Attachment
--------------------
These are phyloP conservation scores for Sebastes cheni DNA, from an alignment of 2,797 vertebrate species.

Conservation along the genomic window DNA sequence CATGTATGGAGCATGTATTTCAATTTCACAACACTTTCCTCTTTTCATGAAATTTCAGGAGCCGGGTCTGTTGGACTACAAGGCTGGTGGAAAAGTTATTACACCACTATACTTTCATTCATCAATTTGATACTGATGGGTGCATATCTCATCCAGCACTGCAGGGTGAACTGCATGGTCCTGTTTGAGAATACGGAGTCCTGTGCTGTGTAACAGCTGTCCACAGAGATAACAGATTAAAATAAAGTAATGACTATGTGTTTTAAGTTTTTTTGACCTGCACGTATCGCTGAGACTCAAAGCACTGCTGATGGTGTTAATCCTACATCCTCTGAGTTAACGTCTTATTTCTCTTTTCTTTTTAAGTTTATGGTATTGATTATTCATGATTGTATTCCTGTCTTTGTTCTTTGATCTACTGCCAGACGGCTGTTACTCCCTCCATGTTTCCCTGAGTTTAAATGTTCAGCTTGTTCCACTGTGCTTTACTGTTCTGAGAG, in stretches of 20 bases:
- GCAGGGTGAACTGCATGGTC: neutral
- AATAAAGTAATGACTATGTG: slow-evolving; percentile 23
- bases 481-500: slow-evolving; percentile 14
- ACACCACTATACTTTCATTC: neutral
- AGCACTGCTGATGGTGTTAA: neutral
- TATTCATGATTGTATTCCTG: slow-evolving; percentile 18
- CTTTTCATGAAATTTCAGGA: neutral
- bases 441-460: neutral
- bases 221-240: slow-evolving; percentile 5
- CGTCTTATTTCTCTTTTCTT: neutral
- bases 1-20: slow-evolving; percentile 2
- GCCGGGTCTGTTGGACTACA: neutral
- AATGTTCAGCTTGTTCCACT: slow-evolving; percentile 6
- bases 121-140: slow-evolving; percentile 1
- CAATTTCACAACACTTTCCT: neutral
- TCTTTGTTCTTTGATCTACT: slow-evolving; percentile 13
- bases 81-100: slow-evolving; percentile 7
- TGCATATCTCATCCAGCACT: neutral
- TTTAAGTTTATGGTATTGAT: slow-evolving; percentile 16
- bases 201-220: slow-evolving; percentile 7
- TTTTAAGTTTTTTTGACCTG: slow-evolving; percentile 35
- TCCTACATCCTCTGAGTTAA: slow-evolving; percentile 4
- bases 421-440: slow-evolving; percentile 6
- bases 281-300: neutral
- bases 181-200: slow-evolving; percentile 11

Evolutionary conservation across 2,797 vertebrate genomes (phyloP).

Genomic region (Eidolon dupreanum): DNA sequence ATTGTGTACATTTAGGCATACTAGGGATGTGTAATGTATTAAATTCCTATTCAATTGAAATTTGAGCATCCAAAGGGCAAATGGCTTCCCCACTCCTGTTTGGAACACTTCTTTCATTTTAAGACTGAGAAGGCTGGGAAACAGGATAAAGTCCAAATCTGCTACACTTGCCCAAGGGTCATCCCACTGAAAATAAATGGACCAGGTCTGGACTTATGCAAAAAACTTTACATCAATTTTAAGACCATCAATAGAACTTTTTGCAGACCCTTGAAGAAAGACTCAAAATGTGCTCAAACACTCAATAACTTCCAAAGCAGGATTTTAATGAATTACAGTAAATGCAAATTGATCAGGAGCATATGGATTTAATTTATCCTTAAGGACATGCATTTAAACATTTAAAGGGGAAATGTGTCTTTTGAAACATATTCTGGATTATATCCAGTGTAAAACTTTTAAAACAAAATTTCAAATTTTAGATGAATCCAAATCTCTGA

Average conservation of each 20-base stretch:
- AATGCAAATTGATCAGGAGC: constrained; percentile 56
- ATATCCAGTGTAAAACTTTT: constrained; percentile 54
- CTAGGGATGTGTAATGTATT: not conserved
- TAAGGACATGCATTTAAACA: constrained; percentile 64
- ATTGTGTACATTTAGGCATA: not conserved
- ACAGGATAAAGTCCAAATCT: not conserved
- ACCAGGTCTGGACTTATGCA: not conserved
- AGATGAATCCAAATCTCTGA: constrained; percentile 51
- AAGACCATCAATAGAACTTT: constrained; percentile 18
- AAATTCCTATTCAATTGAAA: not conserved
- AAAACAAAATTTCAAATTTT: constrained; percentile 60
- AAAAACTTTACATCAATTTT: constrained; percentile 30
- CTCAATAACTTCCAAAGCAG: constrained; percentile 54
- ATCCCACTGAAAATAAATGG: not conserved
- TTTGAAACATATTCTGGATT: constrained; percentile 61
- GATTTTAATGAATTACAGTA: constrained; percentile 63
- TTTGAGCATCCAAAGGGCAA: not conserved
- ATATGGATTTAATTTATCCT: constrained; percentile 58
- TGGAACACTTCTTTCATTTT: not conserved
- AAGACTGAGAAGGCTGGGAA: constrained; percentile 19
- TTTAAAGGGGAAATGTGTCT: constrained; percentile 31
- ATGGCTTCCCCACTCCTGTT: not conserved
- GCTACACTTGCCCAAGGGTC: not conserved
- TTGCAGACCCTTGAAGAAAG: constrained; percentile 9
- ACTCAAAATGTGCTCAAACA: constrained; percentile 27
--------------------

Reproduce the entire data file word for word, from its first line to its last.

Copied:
These are phyloP conservation scores for Sebastes cheni DNA, from an alignment of 2,797 vertebrate species.

Conservation along the genomic window DNA sequence CATGTATGGAGCATGTATTTCAATTTCACAACACTTTCCTCTTTTCATGAAATTTCAGGAGCCGGGTCTGTTGGACTACAAGGCTGGTGGAAAAGTTATTACACCACTATACTTTCATTCATCAATTTGATACTGATGGGTGCATATCTCATCCAGCACTGCAGGGTGAACTGCATGGTCCTGTTTGAGAATACGGAGTCCTGTGCTGTGTAACAGCTGTCCACAGAGATAACAGATTAAAATAAAGTAATGACTATGTGTTTTAAGTTTTTTTGACCTGCACGTATCGCTGAGACTCAAAGCACTGCTGATGGTGTTAATCCTACATCCTCTGAGTTAACGTCTTATTTCTCTTTTCTTTTTAAGTTTATGGTATTGATTATTCATGATTGTATTCCTGTCTTTGTTCTTTGATCTACTGCCAGACGGCTGTTACTCCCTCCATGTTTCCCTGAGTTTAAATGTTCAGCTTGTTCCACTGTGCTTTACTGTTCTGAGAG, in stretches of 20 bases:
- GCAGGGTGAACTGCATGGTC: neutral
- AATAAAGTAATGACTATGTG: slow-evolving; percentile 23
- bases 481-500: slow-evolving; percentile 14
- ACACCACTATACTTTCATTC: neutral
- AGCACTGCTGATGGTGTTAA: neutral
- TATTCATGATTGTATTCCTG: slow-evolving; percentile 18
- CTTTTCATGAAATTTCAGGA: neutral
- bases 441-460: neutral
- bases 221-240: slow-evolving; percentile 5
- CGTCTTATTTCTCTTTTCTT: neutral
- bases 1-20: slow-evolving; percentile 2
- GCCGGGTCTGTTGGACTACA: neutral
- AATGTTCAGCTTGTTCCACT: slow-evolving; percentile 6
- bases 121-140: slow-evolving; percentile 1
- CAATTTCACAACACTTTCCT: neutral
- TCTTTGTTCTTTGATCTACT: slow-evolving; percentile 13
- bases 81-100: slow-evolving; percentile 7
- TGCATATCTCATCCAGCACT: neutral
- TTTAAGTTTATGGTATTGAT: slow-evolving; percentile 16
- bases 201-220: slow-evolving; percentile 7
- TTTTAAGTTTTTTTGACCTG: slow-evolving; percentile 35
- TCCTACATCCTCTGAGTTAA: slow-evolving; percentile 4
- bases 421-440: slow-evolving; percentile 6
- bases 281-300: neutral
- bases 181-200: slow-evolving; percentile 11

Evolutionary conservation across 2,797 vertebrate genomes (phyloP).

Genomic region (Eidolon dupreanum): DNA sequence ATTGTGTACATTTAGGCATACTAGGGATGTGTAATGTATTAAATTCCTATTCAATTGAAATTTGAGCATCCAAAGGGCAAATGGCTTCCCCACTCCTGTTTGGAACACTTCTTTCATTTTAAGACTGAGAAGGCTGGGAAACAGGATAAAGTCCAAATCTGCTACACTTGCCCAAGGGTCATCCCACTGAAAATAAATGGACCAGGTCTGGACTTATGCAAAAAACTTTACATCAATTTTAAGACCATCAATAGAACTTTTTGCAGACCCTTGAAGAAAGACTCAAAATGTGCTCAAACACTCAATAACTTCCAAAGCAGGATTTTAATGAATTACAGTAAATGCAAATTGATCAGGAGCATATGGATTTAATTTATCCTTAAGGACATGCATTTAAACATTTAAAGGGGAAATGTGTCTTTTGAAACATATTCTGGATTATATCCAGTGTAAAACTTTTAAAACAAAATTTCAAATTTTAGATGAATCCAAATCTCTGA

Average conservation of each 20-base stretch:
- AATGCAAATTGATCAGGAGC: constrained; percentile 56
- ATATCCAGTGTAAAACTTTT: constrained; percentile 54
- CTAGGGATGTGTAATGTATT: not conserved
- TAAGGACATGCATTTAAACA: constrained; percentile 64
- ATTGTGTACATTTAGGCATA: not conserved
- ACAGGATAAAGTCCAAATCT: not conserved
- ACCAGGTCTGGACTTATGCA: not conserved
- AGATGAATCCAAATCTCTGA: constrained; percentile 51
- AAGACCATCAATAGAACTTT: constrained; percentile 18
- AAATTCCTATTCAATTGAAA: not conserved
- AAAACAAAATTTCAAATTTT: constrained; percentile 60
- AAAAACTTTACATCAATTTT: constrained; percentile 30
- CTCAATAACTTCCAAAGCAG: constrained; percentile 54
- ATCCCACTGAAAATAAATGG: not conserved
- TTTGAAACATATTCTGGATT: constrained; percentile 61
- GATTTTAATGAATTACAGTA: constrained; percentile 63
- TTTGAGCATCCAAAGGGCAA: not conserved
- ATATGGATTTAATTTATCCT: constrained; percentile 58
- TGGAACACTTCTTTCATTTT: not conserved
- AAGACTGAGAAGGCTGGGAA: constrained; percentile 19
- TTTAAAGGGGAAATGTGTCT: constrained; percentile 31
- ATGGCTTCCCCACTCCTGTT: not conserved
- GCTACACTTGCCCAAGGGTC: not conserved
- TTGCAGACCCTTGAAGAAAG: constrained; percentile 9
- ACTCAAAATGTGCTCAAACA: constrained; percentile 27